Among the states with the most hard-shelled drafted laws regarding the net neutrality rebuff, is California. The Bear Republic state now becomes an example to New York.
The Big Apple state is mimicking the voice of California bill introduced by State Senator Scott Wiener. During the past few days, both Sen. Wiener and New York State Sen. Brad Hoylman’s officially declared their collaboration. The unification of the two states is about the net neutrality rebuff to the FCC’s decision to diminish the open internet rules.
Sen. Hoylman’s is proposing a bill similar to the California SB 822. It is going to be a challenging net neutrality bill that is consolidated by both Stanford Law School lawyers and Electronic Frontier Foundation (EFF). It is expected that the authorization of the bill will help a lot in the net neutrality rebuff.
He introduces the Senate Bill S8321 that would forbid ISPs from throttling or blocking internet traffic. It would also ban them from imposing higher fees for preferred delivery of contents.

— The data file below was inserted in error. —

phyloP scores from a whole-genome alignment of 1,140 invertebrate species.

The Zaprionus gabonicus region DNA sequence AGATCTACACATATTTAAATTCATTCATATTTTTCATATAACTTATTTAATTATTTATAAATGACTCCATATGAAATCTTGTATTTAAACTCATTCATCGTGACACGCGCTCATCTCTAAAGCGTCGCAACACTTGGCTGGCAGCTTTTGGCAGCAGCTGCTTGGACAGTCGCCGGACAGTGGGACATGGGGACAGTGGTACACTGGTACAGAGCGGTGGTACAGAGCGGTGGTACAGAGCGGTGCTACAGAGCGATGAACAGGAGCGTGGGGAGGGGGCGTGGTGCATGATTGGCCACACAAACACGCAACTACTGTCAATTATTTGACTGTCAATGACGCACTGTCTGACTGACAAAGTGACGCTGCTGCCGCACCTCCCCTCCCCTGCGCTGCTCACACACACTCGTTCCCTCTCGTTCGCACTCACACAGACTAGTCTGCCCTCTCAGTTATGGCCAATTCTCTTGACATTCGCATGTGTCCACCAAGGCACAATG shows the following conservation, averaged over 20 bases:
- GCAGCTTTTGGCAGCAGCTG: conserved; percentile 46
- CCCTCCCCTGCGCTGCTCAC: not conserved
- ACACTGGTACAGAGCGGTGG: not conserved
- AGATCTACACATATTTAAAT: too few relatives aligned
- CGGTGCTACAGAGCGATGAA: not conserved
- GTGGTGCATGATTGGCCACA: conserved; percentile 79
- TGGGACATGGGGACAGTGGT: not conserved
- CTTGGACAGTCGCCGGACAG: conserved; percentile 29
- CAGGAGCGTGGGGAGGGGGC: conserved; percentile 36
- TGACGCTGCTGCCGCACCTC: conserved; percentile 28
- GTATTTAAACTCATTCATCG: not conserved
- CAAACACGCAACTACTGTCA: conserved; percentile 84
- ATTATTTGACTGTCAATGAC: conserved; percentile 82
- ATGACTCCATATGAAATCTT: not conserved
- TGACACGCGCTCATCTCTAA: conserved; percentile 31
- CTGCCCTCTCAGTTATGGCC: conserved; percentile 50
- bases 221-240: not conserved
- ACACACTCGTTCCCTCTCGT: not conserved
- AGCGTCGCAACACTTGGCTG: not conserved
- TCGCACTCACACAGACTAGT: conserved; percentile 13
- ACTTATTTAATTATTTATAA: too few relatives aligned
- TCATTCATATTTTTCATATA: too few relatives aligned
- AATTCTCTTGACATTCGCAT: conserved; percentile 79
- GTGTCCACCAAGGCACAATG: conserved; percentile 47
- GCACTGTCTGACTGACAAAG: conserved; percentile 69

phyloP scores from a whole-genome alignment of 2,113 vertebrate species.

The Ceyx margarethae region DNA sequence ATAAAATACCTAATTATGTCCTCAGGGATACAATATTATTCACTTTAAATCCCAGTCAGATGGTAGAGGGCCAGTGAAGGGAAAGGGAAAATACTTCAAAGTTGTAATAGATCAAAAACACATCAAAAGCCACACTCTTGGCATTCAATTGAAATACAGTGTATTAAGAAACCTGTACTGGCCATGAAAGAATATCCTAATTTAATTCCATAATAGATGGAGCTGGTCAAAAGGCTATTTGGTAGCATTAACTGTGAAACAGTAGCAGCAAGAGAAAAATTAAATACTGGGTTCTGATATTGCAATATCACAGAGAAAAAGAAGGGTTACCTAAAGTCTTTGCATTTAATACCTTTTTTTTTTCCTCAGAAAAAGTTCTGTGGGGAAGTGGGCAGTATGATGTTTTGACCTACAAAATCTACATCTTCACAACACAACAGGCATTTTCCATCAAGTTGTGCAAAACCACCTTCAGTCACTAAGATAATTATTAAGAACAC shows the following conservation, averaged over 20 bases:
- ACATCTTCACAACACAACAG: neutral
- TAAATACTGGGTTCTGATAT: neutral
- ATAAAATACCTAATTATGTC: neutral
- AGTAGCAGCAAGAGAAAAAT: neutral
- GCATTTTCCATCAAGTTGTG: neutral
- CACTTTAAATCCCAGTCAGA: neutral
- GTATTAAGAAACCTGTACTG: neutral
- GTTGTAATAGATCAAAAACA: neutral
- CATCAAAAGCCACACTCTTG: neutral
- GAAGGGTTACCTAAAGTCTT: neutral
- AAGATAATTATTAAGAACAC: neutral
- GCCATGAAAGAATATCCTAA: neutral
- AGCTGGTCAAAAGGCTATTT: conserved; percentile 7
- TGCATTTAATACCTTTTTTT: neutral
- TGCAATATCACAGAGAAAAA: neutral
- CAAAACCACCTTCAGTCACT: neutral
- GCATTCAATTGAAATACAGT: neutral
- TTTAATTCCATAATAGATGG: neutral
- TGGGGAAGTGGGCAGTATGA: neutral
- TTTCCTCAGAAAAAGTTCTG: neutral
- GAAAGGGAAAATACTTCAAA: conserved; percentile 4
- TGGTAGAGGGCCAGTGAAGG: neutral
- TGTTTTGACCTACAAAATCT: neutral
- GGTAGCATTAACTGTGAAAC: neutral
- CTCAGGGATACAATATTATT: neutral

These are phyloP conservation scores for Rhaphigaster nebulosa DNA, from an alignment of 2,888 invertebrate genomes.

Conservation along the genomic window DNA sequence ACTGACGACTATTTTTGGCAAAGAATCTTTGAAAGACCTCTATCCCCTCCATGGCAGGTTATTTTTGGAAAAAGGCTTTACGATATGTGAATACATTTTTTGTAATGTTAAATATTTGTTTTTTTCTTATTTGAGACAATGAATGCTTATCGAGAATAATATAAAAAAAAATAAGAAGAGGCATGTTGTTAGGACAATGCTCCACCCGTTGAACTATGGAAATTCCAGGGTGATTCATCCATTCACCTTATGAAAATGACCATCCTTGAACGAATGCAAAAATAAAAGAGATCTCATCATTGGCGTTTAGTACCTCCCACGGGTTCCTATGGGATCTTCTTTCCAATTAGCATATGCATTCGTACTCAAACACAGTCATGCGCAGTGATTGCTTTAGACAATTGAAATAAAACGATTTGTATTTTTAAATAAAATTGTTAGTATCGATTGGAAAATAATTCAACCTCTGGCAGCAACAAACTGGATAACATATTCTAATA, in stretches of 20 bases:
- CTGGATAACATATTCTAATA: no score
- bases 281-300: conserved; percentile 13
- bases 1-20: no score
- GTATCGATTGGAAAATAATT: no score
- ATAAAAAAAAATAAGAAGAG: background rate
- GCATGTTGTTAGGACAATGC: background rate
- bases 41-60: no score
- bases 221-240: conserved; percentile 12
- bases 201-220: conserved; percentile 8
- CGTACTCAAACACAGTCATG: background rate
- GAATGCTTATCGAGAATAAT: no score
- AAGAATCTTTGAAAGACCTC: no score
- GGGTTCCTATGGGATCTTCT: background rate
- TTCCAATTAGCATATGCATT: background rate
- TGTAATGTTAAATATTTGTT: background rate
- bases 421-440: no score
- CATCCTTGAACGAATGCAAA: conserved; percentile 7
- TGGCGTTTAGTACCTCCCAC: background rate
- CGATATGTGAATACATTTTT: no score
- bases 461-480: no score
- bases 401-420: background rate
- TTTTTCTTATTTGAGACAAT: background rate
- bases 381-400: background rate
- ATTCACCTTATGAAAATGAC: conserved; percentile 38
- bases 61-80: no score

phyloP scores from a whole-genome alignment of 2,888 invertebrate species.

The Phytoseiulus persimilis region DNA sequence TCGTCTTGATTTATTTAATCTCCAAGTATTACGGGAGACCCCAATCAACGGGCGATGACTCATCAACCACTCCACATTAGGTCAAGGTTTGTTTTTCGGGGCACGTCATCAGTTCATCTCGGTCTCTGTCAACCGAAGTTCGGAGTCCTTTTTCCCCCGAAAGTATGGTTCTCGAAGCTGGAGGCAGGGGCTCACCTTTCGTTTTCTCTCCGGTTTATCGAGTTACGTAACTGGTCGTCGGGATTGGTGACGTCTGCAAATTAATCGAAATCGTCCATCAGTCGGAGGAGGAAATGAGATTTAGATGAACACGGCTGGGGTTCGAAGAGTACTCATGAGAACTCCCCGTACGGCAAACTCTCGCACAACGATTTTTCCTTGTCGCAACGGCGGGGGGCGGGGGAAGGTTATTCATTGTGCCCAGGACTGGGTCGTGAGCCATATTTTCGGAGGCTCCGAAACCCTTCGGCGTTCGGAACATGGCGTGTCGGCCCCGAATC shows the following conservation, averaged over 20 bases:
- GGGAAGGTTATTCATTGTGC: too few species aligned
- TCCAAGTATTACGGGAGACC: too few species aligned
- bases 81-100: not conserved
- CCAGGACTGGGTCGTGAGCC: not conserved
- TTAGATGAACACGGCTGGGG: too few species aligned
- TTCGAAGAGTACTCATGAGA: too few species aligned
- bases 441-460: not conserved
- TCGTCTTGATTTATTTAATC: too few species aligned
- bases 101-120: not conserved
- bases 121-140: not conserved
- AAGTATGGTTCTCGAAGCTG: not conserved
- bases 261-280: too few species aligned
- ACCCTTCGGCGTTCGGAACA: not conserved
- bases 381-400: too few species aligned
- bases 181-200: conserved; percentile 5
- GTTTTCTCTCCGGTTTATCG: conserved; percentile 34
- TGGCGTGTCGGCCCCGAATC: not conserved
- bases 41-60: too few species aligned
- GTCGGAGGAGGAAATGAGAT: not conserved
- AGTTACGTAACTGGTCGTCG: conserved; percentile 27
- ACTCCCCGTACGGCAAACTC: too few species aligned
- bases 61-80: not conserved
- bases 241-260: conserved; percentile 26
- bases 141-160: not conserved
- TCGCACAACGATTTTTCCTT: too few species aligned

The outcome of endorsing the bills will become an immutable open internet protection law measures in two very commanding states. When it comes to the US statistics and economic turnout, California ranks first while New York comes third. The twin legislation for the net neutrality rebuff will give ISPs a hard time to establish paid prioritization practices, throttling, and blocking of lawful websites.
According to Sen. Hoylman, if the federal government neglects to secure the basic rights, the states must step in and give a policy for unfettered expression. He added that he is honored to lead by example along with Sen. Wiener and the State of California and hopeful that other states will follow suit for the net neutrality rebuff.
Decenternet has its own rules as well. That is to restore net neutrality and empowers free speech. Consumers are provided with countless access to different sites without blocking and throttling of contents. Sites, apps, and contents are treated equally without engaging in paid prioritization.